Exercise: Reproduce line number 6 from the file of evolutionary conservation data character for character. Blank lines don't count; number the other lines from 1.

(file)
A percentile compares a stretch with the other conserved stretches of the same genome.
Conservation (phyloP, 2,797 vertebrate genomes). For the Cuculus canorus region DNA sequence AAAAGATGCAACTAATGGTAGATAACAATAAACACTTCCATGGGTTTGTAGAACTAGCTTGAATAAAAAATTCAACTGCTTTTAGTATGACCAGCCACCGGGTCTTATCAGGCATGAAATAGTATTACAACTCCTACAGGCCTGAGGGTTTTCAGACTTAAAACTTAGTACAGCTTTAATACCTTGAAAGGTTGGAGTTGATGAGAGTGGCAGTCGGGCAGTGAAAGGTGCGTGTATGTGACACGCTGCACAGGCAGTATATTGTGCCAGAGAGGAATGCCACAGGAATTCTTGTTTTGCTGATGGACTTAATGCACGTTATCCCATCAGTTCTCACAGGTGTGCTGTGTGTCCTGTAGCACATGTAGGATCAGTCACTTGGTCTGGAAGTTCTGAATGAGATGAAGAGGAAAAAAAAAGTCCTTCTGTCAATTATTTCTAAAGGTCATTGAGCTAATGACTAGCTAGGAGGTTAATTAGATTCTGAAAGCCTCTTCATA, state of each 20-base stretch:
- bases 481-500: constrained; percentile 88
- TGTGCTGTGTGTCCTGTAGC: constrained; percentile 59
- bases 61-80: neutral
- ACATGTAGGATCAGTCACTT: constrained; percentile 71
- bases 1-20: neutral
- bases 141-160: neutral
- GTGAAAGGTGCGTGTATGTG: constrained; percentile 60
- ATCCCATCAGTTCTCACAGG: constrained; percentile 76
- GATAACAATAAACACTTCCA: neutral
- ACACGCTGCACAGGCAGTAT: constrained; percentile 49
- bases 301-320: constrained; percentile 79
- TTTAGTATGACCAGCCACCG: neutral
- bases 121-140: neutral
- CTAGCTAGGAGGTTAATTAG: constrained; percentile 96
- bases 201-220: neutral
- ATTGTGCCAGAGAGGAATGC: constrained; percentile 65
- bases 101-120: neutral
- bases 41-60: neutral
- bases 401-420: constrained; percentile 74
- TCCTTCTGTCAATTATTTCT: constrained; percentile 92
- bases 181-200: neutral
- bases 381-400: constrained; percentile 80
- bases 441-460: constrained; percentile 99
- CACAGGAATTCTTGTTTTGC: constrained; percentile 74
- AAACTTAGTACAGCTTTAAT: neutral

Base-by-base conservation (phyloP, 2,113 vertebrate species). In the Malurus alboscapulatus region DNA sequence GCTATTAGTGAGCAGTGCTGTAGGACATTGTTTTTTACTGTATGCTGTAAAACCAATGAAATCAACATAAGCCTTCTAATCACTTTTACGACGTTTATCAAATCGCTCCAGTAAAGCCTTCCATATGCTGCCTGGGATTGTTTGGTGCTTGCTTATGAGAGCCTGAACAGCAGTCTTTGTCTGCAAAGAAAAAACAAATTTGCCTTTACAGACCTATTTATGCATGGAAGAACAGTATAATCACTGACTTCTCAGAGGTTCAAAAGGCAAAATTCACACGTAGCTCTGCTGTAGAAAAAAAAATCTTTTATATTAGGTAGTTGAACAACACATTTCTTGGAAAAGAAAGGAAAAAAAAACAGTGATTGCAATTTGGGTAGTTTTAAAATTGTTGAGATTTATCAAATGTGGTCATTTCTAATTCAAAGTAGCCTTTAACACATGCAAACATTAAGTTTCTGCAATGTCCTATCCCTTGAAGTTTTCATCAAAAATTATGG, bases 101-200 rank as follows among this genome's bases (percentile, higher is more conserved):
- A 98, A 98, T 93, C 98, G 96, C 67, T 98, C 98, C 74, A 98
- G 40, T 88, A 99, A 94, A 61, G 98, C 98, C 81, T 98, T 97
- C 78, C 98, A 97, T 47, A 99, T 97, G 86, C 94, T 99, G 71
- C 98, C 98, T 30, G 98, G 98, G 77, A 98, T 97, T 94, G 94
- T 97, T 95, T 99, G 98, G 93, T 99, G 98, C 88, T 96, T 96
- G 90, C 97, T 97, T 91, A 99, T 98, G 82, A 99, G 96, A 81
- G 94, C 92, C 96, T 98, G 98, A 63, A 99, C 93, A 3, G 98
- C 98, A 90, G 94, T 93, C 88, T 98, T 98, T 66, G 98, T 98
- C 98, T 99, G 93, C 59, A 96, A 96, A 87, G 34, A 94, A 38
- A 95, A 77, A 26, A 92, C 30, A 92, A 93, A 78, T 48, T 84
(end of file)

- ACATGTAGGATCAGTCACTT: constrained; percentile 71